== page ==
Millions of women have shown their dedication to the cause of feminism by participating in and supporting the Women’s March this Saturday. Women in various cities of the US and London took to the streets to join hands and protest on issues like sexual harassment, gender bias and the misogyny so rampantly found in our culture.

There is more to this march, than women coming out on the streets to protest.

It is a phenomenon. A combination of holding out powerful placards, making powerful speeches and refusing to let cultural misogyny rule their lives.

These marches are also important to keep#MeToo movement strong and engaging. The movement which started in the virtual world first has long transcended into the physical world. But our span of attention in the millennial world is not more than a toddler set free in a toy shop. Women’s march hence is a way to make sure that we don’t lose focus and remember that the battle is far from over.

What Indians can learn from the women’s march

Actors like Natalie Portman and Scarlett Johansson, used the podium to call out cultural bias and duplicity faced by women in their struggle. Probably their stand will motivate some celebrities in our country to orchestrate a Times Up we so need in our country.

It is a proof that such movements can usher in massive changes and evoke strong responses. It also sets an example for men and women to express solidarity to this cause for the sake of betterment of the society.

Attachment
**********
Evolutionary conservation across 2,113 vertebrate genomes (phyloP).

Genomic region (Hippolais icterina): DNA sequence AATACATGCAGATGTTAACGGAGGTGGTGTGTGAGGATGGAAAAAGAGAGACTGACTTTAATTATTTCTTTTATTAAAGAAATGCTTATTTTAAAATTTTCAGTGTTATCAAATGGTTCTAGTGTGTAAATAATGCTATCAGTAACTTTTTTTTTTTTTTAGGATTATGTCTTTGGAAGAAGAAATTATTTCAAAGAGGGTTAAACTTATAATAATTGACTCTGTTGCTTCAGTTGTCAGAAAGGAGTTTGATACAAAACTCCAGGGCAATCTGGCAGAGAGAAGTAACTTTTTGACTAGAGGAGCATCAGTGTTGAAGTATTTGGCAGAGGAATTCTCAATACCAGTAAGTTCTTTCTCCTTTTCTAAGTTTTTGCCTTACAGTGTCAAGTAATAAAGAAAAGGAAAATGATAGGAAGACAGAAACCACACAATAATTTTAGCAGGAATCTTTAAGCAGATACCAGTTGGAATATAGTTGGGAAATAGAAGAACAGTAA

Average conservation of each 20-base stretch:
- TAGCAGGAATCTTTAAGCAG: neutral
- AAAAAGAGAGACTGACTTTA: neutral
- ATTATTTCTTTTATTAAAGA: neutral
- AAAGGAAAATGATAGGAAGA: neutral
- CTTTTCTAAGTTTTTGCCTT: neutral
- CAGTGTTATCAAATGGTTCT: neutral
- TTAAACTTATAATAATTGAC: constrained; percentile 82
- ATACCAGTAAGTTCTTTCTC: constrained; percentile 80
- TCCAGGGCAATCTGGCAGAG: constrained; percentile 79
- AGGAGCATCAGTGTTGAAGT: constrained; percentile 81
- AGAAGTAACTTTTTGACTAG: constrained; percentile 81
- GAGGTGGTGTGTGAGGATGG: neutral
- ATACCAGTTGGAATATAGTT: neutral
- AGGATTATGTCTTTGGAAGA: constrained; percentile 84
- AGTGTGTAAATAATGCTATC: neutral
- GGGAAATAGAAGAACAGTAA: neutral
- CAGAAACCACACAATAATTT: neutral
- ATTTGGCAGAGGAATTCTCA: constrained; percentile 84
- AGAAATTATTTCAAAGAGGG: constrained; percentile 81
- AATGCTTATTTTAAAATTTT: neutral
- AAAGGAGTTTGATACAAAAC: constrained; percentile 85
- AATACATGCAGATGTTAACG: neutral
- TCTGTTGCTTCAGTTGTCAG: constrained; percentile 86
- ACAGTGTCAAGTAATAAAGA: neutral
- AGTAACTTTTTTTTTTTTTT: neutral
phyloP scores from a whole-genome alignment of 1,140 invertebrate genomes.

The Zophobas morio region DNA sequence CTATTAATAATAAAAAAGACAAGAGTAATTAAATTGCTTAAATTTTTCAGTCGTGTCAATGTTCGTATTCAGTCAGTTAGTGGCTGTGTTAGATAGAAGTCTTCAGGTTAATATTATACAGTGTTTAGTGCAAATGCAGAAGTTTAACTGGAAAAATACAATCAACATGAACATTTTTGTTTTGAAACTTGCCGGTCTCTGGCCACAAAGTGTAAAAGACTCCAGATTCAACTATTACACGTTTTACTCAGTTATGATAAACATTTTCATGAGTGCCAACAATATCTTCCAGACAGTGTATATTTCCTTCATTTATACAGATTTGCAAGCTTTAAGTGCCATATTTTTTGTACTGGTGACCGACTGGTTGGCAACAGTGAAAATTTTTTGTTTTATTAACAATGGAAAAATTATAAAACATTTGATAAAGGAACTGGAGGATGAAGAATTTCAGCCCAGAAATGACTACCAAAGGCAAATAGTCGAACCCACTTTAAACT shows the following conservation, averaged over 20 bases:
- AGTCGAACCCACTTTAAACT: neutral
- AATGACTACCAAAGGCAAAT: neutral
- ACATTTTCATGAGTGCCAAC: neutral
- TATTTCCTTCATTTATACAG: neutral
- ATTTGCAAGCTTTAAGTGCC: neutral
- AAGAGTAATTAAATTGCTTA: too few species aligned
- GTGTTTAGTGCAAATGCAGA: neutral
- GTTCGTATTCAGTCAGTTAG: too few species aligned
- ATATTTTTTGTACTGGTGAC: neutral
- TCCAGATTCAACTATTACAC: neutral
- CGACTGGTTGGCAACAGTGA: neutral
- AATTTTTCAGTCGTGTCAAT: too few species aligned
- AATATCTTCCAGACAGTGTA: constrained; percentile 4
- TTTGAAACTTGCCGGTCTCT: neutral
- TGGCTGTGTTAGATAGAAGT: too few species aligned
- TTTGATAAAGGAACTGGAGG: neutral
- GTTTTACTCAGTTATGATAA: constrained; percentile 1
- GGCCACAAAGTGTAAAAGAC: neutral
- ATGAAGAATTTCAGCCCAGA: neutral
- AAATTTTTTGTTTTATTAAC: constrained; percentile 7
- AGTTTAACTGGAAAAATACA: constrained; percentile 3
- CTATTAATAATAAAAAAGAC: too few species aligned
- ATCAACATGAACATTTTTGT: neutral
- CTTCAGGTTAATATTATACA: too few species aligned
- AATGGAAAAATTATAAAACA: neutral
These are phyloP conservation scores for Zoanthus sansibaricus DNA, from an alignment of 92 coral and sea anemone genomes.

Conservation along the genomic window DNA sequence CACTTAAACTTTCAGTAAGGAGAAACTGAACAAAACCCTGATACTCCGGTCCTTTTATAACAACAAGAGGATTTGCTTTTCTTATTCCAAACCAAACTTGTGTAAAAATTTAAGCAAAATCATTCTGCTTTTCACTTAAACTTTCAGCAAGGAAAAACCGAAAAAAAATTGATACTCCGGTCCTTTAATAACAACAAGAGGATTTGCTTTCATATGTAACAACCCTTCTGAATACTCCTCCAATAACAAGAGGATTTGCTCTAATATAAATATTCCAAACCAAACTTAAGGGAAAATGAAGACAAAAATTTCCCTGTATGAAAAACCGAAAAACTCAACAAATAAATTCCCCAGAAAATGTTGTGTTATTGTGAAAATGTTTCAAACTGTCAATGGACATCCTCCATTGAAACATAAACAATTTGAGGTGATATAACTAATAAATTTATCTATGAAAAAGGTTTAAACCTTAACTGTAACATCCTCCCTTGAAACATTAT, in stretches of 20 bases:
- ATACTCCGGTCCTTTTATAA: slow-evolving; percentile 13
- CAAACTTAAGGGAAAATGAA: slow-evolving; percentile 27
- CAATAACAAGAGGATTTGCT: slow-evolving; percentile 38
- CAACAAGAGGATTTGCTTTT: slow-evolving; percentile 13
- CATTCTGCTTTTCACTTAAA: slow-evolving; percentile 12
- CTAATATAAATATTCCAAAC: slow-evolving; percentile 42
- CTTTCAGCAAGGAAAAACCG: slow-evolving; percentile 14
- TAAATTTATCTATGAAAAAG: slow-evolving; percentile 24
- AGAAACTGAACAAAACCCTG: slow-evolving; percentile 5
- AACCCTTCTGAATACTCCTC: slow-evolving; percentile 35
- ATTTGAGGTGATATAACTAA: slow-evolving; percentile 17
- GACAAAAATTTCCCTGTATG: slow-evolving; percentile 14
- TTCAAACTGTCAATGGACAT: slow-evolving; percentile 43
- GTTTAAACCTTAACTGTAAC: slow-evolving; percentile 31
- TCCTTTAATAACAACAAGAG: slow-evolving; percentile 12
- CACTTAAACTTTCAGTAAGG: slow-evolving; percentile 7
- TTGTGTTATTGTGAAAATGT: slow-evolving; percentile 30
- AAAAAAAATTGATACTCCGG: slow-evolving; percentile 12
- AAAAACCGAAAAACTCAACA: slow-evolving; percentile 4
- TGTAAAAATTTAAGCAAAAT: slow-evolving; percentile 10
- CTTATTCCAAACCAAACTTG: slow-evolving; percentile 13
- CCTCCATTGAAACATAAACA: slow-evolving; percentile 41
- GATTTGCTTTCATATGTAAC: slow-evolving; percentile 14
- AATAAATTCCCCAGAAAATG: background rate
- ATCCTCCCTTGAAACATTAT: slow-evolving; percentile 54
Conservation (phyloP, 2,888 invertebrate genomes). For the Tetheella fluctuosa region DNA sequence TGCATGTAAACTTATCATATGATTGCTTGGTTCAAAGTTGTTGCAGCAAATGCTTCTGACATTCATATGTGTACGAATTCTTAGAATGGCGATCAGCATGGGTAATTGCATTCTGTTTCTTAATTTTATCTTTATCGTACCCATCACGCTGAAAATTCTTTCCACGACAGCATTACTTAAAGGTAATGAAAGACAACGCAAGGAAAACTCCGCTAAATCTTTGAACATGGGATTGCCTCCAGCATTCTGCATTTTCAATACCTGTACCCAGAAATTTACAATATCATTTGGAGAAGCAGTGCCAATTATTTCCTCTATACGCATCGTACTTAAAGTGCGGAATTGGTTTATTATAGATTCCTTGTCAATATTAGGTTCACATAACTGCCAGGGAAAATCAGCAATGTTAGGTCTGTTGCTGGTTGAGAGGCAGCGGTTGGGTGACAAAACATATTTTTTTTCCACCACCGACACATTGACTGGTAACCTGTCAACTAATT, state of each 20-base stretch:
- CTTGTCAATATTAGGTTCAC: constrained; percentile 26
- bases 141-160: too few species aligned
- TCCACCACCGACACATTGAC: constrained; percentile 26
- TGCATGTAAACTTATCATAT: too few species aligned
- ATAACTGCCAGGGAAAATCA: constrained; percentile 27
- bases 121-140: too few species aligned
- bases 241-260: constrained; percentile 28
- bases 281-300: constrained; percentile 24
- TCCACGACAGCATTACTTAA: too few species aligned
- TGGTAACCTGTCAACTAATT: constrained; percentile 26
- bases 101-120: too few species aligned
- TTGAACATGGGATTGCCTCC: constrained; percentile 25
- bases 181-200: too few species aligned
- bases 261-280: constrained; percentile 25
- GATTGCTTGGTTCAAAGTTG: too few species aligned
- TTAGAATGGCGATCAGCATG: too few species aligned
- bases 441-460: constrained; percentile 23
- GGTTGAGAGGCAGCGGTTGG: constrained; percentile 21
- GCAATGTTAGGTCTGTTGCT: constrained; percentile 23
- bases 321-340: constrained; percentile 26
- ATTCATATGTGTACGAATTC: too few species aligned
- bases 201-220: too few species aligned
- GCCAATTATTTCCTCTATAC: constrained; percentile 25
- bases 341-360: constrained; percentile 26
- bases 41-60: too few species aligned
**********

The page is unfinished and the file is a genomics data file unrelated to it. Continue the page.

These marches have become places where the participants overcome barriers of socio-economic standing, race and religion. Such display of solidarity seems to be of utmost need in the times we live in.

According to a report on Statista, Twitter, where #MeToo raised a storm, has only some 330 million active users. Outside of social media the resistance to sexual harassment, gender bias or political agendas which curb women’s rights, need our physical participation.

The effect of non-violent protests might not be immediate. But if we come together, the sheer number of people who participate, would be enough to stimulate a dialogue. We have to remember that this resistance is all about opening up. It’s about refusing to stay silent. We don’t have to be violent and disruptive. The sheer number of people participating will speak volumes, without us having to say much.

Also Read : Top Moments From The Women’s March 2018

Yamini Pustake Bhalerao is a writer with the SheThePeople team, in the Opinions section.  The views expressed are the author’s own

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